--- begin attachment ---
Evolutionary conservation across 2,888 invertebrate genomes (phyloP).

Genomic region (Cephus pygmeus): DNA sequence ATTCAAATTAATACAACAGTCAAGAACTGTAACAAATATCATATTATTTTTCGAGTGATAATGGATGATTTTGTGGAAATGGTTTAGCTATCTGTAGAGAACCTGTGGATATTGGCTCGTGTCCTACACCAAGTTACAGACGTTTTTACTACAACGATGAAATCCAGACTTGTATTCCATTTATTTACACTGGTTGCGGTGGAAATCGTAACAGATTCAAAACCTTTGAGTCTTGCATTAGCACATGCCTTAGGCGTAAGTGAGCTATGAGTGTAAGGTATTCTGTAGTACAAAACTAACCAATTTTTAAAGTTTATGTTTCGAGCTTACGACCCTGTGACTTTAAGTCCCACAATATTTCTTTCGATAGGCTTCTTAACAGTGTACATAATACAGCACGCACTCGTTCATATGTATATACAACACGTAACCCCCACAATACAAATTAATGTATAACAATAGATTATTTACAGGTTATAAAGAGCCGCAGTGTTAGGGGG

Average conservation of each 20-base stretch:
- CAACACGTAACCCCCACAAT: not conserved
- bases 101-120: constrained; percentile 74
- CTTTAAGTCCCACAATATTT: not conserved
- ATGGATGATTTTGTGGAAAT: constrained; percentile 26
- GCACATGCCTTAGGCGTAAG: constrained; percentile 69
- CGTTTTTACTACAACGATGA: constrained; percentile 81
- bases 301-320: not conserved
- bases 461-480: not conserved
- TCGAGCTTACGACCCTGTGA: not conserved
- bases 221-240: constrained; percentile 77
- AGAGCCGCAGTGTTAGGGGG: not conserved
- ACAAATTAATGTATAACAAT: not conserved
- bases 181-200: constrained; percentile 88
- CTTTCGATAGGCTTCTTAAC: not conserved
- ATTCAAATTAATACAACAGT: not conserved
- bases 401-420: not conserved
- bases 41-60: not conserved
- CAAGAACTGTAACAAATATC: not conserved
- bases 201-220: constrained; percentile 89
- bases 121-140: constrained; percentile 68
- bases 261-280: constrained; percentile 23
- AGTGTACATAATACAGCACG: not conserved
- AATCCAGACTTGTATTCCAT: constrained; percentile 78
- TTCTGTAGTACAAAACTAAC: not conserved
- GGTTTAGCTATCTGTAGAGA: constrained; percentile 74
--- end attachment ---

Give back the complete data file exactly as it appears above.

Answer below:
Evolutionary conservation across 2,888 invertebrate genomes (phyloP).

Genomic region (Cephus pygmeus): DNA sequence ATTCAAATTAATACAACAGTCAAGAACTGTAACAAATATCATATTATTTTTCGAGTGATAATGGATGATTTTGTGGAAATGGTTTAGCTATCTGTAGAGAACCTGTGGATATTGGCTCGTGTCCTACACCAAGTTACAGACGTTTTTACTACAACGATGAAATCCAGACTTGTATTCCATTTATTTACACTGGTTGCGGTGGAAATCGTAACAGATTCAAAACCTTTGAGTCTTGCATTAGCACATGCCTTAGGCGTAAGTGAGCTATGAGTGTAAGGTATTCTGTAGTACAAAACTAACCAATTTTTAAAGTTTATGTTTCGAGCTTACGACCCTGTGACTTTAAGTCCCACAATATTTCTTTCGATAGGCTTCTTAACAGTGTACATAATACAGCACGCACTCGTTCATATGTATATACAACACGTAACCCCCACAATACAAATTAATGTATAACAATAGATTATTTACAGGTTATAAAGAGCCGCAGTGTTAGGGGG

Average conservation of each 20-base stretch:
- CAACACGTAACCCCCACAAT: not conserved
- bases 101-120: constrained; percentile 74
- CTTTAAGTCCCACAATATTT: not conserved
- ATGGATGATTTTGTGGAAAT: constrained; percentile 26
- GCACATGCCTTAGGCGTAAG: constrained; percentile 69
- CGTTTTTACTACAACGATGA: constrained; percentile 81
- bases 301-320: not conserved
- bases 461-480: not conserved
- TCGAGCTTACGACCCTGTGA: not conserved
- bases 221-240: constrained; percentile 77
- AGAGCCGCAGTGTTAGGGGG: not conserved
- ACAAATTAATGTATAACAAT: not conserved
- bases 181-200: constrained; percentile 88
- CTTTCGATAGGCTTCTTAAC: not conserved
- ATTCAAATTAATACAACAGT: not conserved
- bases 401-420: not conserved
- bases 41-60: not conserved
- CAAGAACTGTAACAAATATC: not conserved
- bases 201-220: constrained; percentile 89
- bases 121-140: constrained; percentile 68
- bases 261-280: constrained; percentile 23
- AGTGTACATAATACAGCACG: not conserved
- AATCCAGACTTGTATTCCAT: constrained; percentile 78
- TTCTGTAGTACAAAACTAAC: not conserved
- GGTTTAGCTATCTGTAGAGA: constrained; percentile 74